Broadside Against Democracy: The Bradley Manning Verdict

by Barry Sheppard

August 6, 2013

While the mainstream press has focused on the decision of the judge in the military courts-martial of Bradley Manning to find him not guilty of aiding the enemy, her conviction of him for 20 other charges amounts to a full-scale assault on democratic rights. The courts-martial now enters the penalty phase. Manning faces a maximum of 136 years behind bars. Whatever the final sentence is, it is widely believed it will be decades in the military stockade.

Bradley Manning’s “crime” was to release to WikiLeaks proof of U.S. war crimes in Iraq and Afghanistan as well as many diplomatic cables detailing Washington’s machinations in the Middle East and elsewhere. WikiLeaks then made much of this information available the The New York Times and other publications throughout he world. The release of some of these cables is widely credited with helping to trigger the Arab Spring.

Coming down on Manning with an iron fist is part of the government’s drive to severely punish whistle-blowers who leak or publish information about its crimes. It is an indication of what’s in store for Edward Snowden and Julian Assange if they’re ever caught.

Bradley Manning being escorted out of his trial.

Ben Wizner of the American Civil liberties Union said of the verdict, “It seems clear that the government was seeking to intimidate anyone who might consider revealing valuable information in the future.” On the other side, Republican Mike Rogers and Democrat Dutch Ruppersberger of the House Intelligence Committee issued a joint statement that “justice and liberty has been served,” adding, “There is still much work to be done to reduce the ability of criminals like Bradley Manning and Edward Snowden to harm our national security.”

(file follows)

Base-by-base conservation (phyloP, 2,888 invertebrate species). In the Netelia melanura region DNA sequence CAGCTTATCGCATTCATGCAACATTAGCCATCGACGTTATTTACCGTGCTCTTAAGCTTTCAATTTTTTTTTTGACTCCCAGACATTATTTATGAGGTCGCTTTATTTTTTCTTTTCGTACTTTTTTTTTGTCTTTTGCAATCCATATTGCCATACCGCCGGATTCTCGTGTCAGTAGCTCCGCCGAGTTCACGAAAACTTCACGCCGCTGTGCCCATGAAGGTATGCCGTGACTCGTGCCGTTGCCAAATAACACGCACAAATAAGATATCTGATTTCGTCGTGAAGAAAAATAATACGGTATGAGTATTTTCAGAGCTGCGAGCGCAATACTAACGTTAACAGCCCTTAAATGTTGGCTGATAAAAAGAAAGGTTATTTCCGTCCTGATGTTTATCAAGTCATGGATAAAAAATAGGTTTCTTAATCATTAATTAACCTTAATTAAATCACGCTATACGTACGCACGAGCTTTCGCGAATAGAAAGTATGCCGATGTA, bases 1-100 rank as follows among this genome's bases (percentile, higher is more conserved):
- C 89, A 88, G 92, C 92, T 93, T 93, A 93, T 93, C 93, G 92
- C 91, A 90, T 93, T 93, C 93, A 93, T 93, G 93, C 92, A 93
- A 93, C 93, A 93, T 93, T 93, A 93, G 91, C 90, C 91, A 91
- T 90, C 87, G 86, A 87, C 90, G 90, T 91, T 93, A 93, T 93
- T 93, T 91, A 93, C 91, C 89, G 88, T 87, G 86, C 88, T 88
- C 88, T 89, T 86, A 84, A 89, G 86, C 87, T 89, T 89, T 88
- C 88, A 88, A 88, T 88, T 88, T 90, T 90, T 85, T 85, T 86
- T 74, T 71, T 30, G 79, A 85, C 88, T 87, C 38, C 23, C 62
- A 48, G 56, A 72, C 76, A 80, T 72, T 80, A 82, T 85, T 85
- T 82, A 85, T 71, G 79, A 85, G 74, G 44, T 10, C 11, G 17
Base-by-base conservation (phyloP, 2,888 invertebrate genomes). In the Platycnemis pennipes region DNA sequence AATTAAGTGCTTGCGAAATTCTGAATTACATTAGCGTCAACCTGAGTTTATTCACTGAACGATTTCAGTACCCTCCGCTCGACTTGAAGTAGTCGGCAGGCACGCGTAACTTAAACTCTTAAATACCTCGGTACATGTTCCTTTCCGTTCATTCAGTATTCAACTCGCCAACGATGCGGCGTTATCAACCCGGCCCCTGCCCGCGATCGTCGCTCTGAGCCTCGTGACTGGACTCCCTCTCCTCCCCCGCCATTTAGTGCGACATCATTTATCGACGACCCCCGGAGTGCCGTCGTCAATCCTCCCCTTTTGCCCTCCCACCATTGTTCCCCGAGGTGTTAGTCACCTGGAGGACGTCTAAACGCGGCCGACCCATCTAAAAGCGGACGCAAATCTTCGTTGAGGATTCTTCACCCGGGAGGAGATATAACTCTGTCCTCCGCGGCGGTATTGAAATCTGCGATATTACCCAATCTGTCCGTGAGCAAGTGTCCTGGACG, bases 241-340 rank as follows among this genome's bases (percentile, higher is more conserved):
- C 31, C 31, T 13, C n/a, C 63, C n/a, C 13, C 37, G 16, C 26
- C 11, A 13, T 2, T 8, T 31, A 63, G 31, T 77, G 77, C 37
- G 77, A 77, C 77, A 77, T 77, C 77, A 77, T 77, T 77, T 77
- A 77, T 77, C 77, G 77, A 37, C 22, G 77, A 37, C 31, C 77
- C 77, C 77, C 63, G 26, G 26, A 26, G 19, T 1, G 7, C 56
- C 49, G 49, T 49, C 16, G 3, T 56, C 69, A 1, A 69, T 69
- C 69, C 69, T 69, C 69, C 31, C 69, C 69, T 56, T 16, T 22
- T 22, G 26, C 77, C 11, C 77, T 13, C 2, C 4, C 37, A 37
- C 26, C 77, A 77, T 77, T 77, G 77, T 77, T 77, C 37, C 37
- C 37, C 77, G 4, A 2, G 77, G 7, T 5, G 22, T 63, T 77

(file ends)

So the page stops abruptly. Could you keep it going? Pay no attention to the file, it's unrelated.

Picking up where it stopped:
Six of the charges Manning was convicted of were violations of the notorious Espionage Act of 1917. These six charges themselves carry a maximum sentence of 60 years. This law was used to go after thousands of IWW and Socialist Party members at the time for their opposition to the First World War, including the conviction of SP leader Eugene Debs. It has become Obama’s favorite club against “leakers.” Before the current administration it was used three times, including against Debs and Daniel Ellsberg for leaking the Pentagon Papers to the press. Now it has been used four more times less than five years.

Since the law is called the Espionage Act, one might think that Manning was convicted of spying. But he wasn’t even charged with spying. He was charged with revealing the government’s dirty secrets to the people of the United States and the world.

Speaking from the Ecuadorian embassy in London, where he has been given political asylum from threats by Washington to give him the same treatment as Bradley Manning received, Julian Assange said that the courts-martial was a “show trial” where no justice was possible. Of the espionage charges, Assange said, “it is completely absurd. It cannot possibly be the case that a journalistic source, who is not communicating with a foreign power, who is simply working for the American public, can be convicted of six counts of espionage. “That is an abuse, not merely of Bradley Manning’s human rights, but it is an abuse of language, it’s abuse of the U.S. Constitution, which says very clearly the Congress will make no law abridging the freedom of the press or of the right to speech.”

Throughout the military trial, the prosecution repeatedly brought up WikiLeaks and Assange, portraying him as an “information anarchist” who encouraged Manning to leak the classified documents. It is increasingly likely that the government will prosecute Assange as a co-conspirator. That WikiLeaks is a target was emphasized by one of the obscure charges Manning was convicted of, that of “wanton publication.” What was claimed under this charge was that WikiLeaks is not a legitimate journalistic organization.